Partner Insights: What’s the Number One Cause of Email Deliverability Problems?

Your roving reporter had an opportunity to sit down (over email, of course!) with several leading email industry experts and ask a series of questions of interest to our readers. This is the first in a continuing series of “Partner Insights”, which we hope will provide you with answers to some of your most vexing issues.

Today’s panelists are:

Rick Buck, Vice President Privacy/ISP Relations, e-Dialog

Dennis Dayman, Email Deliverability & Privacy Officer, Eloqua

Stephanie Miller, Vice President, Strategic Solutions, ReturnPath

Stefan Pollard, Senior Strategic Consultant, Responsys, Inc.

FreshPerspectives (“FP”): Rick, as you see it, what’s the number one cause of email deliverability problems?

Rick Buck: The single most important thing influencing whether or where an email gets delivered (i.e. bounced, inbox, or junk folder) is the reputation of the sending IP(s). The most critical metrics influencing reputation are all hygiene based: bounces, complaints, unknown users, traps, role accounts, etc. If you 1) hygiene your registrations before putting these into your marketing database and 2) carefully manage and segment your list prior to deployments, it is very likely that deliverability issues will not be something you need to worry about.

FP: Dennis, your thoughts?

Dennis Dayman: At the top I would have to say the lack of proper list hygiene and management. I find that many people responsible for list management or campaigns really don’t have any idea of what’s in their database, or how to ensure it’s kept clean. It’s important to be proactive versus simply being reactive. Many senders don’t take the time to really review or trend their failures after a campaign has been completed to understand where an issue –if one exists– might be or how to improve on their metrics. Too many times, marketers think all they need to do is rely on their sending systems to remove the hard bounces or complainers without further intervention or review.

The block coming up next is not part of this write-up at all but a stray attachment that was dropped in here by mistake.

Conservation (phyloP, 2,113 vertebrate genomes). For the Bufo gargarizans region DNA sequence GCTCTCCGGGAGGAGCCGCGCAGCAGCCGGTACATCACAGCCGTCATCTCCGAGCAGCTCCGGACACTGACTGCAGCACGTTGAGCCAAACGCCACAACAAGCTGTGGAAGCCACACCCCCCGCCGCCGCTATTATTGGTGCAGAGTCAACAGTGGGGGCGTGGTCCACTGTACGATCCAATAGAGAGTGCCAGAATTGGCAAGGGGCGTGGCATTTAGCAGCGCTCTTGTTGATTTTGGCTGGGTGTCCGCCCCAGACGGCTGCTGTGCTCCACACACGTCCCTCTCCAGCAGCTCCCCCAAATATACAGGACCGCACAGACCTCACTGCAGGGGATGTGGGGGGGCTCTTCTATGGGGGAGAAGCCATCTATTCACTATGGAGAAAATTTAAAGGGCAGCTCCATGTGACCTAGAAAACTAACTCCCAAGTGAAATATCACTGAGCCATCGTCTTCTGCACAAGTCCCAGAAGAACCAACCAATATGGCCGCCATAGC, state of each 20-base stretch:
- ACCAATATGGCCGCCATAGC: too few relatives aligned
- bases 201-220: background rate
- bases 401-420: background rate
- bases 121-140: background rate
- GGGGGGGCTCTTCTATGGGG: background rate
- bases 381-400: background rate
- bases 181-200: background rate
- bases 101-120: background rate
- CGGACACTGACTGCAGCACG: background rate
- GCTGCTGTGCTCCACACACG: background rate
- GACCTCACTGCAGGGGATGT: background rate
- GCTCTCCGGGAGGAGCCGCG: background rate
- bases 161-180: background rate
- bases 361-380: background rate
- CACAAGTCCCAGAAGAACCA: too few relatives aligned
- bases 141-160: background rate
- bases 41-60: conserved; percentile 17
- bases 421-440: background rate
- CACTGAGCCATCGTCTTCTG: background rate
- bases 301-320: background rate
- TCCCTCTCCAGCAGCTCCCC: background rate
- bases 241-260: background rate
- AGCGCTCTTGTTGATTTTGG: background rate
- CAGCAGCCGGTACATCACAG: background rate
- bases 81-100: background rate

Marketers need to take advantage of their ability to analyze their failure data and track back issues to determine what caused their reputation data to change so drastically. Could it have been a stale list? A purchased list? A problem with their capture forms?

Don’t become lazy with your digital communications; see what’s going on within your lists and continue to put in the hard work to improve your metrics.

FP: Stephanie, what would you say is the leading cause of email deliverability problems?

Stephanie Miller: Spam complaints. Every sender of bulk email (like marketers, publishers and retailers) has a sender reputation, a “score” that the ISPs like Yahoo! and Gmail and corporate system administrators use as one of the factors to determine if your messages should reach the inbox, go to junk, or get blocked completely. A complaint is counted every time a subscriber clicks the Report Spam button, and it only takes a small number of complaints to put a marketer or publisher on the radar for being filtered. Complaints are so important because they are a measure of subscriber satisfaction. The best way to keep complaints low is to clean your list of bounces, inactives, and complaints on a regular basis, thereby keeping your subscriber satisfaction high. Proper targeting and segmentation will also help ensure your customers are receiving information specifically of interest to them.

FP: Last, but not least – Stefan, what’s your take on all this?

Stefan Pollard: I agree with Rick & Stephanie. Reputation as determined by the receiver (ISP) is the number one reason for delivery problems. The top factors that impact a sender’s reputation are Spam complaints from recipients, poor list quality (e.g. bounces, role accounts like info@, and spam traps), and poor engagement metrics (i.e. open/clickthrough behaviors). What should be noted is that all of these conditions are in the control of the marketer. Careful address collection at the source and proper hygiene take care of the first challenge; sending wanted and relevant content takes care of the other two.

FP: Thank you all so much!

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November 27 (Black Friday) and December 10 (Giving Tuesday) are rapidly approaching. Email sending volume will double over the next month. As a result, you want to do everything in your power to ensure that your emails are read by the largest possible audience.
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